Thursday, December 24, 2009

Symi:Threads of Ancient Stories

In The Last Templar, the heist of the Vatican treasures in New York City attracts multiple investigative agencies before Sean Reilly is told, “So it looks like it’s your baby after all.” Much to Tess’s surprise and pleasure, Sean follows her to Turkey where the discovery of the hidden astrolabe triggers a race to locate the sunken ship called the Falcon Temple. When the pair escapes shipwreck, they’re carried by the ocean waves to the shores of Symi, an island named after Poseidon’s wife that is said to be the birthplace of the Three Graces—the attendants of Aphrodite, the goddess of love . . . Venus, as Robert Langdon refers to her in The Da Vinci Code.

Beneath the budding relationship between the FBI agent and the sagacious archeologist is a fabric of details woven from a real life story that began almost nine hundred years ago when Peter Abelard wrote about the many misfortunes he encountered in life.

Abelard had good intentions when he set out as a youth, claiming to have fled from the court of Mars—the god of war—in hope that he might win learning in the bosom of Minerva—the goddess of wisdom. But his life as a philosopher and theologian repeatedly took tragic turns as a result of his intellectual pursuits and an attraction he could not abate for a young prodigy named Heloise whom he arranged to tutor under the roof of her uncle’s home . . . and availed his services well into the wee hours of the night:

“Oh, how great was the uncle's grief when
he learned the truth, and how bitter was the
sorrow of the lovers when we were forced to
part! With what shame was I overwhelmed,
with what contrition smitten because of the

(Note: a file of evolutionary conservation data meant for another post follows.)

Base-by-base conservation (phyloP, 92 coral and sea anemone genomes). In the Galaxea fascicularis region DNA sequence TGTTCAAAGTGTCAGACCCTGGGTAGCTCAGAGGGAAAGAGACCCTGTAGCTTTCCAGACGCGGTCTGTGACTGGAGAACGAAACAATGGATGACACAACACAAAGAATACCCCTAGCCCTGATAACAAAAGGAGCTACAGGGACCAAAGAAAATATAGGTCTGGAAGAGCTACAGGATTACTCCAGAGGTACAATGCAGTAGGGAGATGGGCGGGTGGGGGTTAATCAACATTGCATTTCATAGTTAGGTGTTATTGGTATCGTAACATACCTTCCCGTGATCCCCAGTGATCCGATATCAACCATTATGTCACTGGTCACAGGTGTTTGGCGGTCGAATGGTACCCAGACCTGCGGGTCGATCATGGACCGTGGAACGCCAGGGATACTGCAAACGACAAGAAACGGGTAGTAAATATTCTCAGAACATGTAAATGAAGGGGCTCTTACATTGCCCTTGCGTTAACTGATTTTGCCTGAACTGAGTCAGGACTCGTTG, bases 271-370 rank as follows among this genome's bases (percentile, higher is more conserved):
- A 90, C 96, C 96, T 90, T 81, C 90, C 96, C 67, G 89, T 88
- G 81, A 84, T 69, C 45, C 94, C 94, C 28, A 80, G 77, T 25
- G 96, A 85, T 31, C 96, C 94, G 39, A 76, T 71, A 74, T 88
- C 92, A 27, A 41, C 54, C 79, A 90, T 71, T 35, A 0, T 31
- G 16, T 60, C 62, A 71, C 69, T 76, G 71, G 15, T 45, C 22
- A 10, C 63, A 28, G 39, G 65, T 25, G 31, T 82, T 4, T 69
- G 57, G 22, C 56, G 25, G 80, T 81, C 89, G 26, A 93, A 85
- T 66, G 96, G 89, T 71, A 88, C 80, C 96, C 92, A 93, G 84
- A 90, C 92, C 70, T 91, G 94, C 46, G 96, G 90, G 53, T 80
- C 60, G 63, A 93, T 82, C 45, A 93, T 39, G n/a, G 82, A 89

blow which had fallen on her I loved, and
what a tempest of misery burst over her by
reason of my disgrace! Each grieved most, not
for himself, but for the other. Each sought to
allay, not his own sufferings, but those of the
one he loved. The very sundering of our bodies
served but to link our souls closer together; the
plentitude of the love which was denied to us
inflamed us more than ever. Once the first
wildness of shame had passed, it left us more
shameless than before, and as shame died within
us the cause of it seemed to us ever more desirable.
And so it chanced with us as, in the stories that
the poets tell, it once happened with Mars and
Venus when they were caught together.”

Not long after Abelard and Heloise were discovered in a compromising situation, Heloise realized she was pregnant. On a night when her uncle was away, Abelard stole her from the house and took her to his homeland where she stayed with his sister until the baby was born. Heloise named their son Astrolabe. In the real life story, the discovery of the baby Astrolabe in the distant town initiated a storm of emotions and events that began with the lovers’ marriage, yet culminated with Heloise being sent to a convent . . . which triggered Abelard’s castration by a group of thugs who came like thieves in the night.

In authentic Grail fashion, The Last Templar straddles the boundary that separates make-believe from reality as it breathes life into old souls, imaginatively reincarnating them in a time and place where their story can finally be put right. In the modern day setting the island of Symi provides good soil from which love can sprout; it’s a place where faith and hope are embedded in the fabric of people’s lives without constraints imposed by religious dogma.